Pope Benedict XVI has now officially announced that mass can once again be said in Latin in Roman Catholic parishes, without having to request special permission from the bishop. Baptism, marriage, confession and the anointing of the sick will also be allowed in Latin.

Since the Second Vatican Council, held from 1962-1965 under popes John XXIII and Paul VI, mass throughout the world has been said in the local language. In order to hold it in Latin it was necessary to ask special permission from the bishop.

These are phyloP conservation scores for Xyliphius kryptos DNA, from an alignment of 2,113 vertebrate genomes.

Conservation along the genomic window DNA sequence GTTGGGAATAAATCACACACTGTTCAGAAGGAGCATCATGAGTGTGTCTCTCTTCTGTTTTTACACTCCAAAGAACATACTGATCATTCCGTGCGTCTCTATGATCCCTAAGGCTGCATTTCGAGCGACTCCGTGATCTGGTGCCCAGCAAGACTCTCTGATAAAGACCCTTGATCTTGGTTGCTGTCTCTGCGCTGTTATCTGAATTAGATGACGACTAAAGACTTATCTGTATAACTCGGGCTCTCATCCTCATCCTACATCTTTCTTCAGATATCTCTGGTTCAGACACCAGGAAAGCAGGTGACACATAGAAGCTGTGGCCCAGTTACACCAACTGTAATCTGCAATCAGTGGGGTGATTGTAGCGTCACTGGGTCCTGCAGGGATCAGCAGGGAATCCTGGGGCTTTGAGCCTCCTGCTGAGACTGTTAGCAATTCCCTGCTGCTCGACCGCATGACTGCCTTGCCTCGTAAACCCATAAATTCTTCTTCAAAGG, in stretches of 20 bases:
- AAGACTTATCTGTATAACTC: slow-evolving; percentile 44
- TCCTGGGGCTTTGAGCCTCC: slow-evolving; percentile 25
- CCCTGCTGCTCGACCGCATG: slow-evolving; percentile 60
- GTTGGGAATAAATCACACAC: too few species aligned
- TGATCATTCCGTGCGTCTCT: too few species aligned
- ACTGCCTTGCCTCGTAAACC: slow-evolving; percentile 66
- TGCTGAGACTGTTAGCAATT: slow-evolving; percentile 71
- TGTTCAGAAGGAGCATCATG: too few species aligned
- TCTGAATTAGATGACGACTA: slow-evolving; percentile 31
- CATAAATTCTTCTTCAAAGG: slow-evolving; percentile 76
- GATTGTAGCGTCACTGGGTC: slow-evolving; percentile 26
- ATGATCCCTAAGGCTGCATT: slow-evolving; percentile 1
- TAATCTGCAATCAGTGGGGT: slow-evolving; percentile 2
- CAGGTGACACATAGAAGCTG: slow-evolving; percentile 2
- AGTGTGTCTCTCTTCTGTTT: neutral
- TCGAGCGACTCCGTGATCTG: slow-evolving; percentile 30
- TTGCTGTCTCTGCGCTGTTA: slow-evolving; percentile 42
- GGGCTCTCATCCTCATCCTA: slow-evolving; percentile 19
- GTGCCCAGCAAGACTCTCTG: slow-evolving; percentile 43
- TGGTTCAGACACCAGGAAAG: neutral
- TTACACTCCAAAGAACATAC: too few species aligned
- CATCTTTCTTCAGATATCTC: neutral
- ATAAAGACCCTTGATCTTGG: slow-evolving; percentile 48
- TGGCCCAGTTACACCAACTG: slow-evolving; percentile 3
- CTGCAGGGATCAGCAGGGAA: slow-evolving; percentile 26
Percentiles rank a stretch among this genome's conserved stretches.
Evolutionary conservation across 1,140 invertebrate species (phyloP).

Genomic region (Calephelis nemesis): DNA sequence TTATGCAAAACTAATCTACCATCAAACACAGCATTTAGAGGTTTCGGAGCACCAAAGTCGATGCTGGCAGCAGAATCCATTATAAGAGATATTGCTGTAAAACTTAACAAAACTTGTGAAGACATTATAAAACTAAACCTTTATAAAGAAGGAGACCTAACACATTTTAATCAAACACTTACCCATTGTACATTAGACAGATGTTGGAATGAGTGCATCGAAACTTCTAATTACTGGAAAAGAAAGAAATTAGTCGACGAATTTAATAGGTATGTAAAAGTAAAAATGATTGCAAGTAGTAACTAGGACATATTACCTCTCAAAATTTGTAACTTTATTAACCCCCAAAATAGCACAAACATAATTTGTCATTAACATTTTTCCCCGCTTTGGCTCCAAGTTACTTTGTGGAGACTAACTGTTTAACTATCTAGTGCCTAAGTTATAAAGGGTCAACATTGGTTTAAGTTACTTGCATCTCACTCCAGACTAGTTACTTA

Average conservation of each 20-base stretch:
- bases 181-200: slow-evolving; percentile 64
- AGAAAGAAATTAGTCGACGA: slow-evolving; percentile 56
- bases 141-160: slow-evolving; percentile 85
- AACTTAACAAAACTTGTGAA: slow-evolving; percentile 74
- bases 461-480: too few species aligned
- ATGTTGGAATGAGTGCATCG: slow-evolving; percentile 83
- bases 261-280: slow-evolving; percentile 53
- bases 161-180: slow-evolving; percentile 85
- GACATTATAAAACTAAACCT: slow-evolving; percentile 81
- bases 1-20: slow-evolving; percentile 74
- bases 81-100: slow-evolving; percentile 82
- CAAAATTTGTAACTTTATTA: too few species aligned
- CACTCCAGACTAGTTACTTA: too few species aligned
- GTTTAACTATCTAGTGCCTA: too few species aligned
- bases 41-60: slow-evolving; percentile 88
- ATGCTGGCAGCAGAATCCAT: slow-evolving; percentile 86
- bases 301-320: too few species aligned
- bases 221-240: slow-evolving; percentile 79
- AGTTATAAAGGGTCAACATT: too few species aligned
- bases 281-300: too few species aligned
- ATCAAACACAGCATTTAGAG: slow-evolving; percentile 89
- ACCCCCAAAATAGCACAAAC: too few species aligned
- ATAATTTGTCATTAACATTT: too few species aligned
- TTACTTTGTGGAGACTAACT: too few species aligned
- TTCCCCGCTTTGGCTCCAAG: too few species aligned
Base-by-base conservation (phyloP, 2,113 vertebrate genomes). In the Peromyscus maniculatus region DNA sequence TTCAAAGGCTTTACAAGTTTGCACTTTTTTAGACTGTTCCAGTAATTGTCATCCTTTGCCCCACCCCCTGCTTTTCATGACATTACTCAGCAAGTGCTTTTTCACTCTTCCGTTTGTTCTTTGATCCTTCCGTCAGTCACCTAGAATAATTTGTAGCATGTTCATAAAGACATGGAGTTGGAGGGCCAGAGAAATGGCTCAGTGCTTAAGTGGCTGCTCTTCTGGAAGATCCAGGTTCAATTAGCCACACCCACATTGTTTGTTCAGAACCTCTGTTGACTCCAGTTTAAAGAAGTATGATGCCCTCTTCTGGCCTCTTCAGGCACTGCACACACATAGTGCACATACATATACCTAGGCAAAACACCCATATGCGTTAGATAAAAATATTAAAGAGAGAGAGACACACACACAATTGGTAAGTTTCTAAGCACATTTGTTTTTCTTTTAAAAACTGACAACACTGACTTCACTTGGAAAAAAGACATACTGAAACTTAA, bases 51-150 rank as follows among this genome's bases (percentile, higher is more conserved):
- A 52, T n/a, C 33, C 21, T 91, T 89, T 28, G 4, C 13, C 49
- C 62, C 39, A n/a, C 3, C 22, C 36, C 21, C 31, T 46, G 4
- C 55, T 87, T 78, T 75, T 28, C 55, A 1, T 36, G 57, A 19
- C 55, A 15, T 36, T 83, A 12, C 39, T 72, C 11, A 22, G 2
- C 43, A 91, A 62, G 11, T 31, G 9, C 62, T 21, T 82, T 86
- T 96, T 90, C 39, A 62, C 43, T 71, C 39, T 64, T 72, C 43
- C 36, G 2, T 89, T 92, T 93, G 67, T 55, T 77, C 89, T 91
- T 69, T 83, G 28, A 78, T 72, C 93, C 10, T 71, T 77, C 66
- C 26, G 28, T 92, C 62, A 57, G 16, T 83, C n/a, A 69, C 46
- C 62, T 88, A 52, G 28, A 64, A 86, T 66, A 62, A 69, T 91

The Latin liturgy that will now be permitted dates back to 1962. Fears therefore are unfounded, according to reports in Zenit, a well informed news agency specialising in Vatican affairs, that an anti-semitic prayer in the Latin Good Friday liturgy will be reinstated as it was abolished by Pope John XXIII in 1959.

Pope Benedict has been careful to state that the permission to say mass in Latin does not undermine the reforms of the Second Vatican Council. However he pointed in his letter to the bishops released on 7 July that the reforms of the 1960s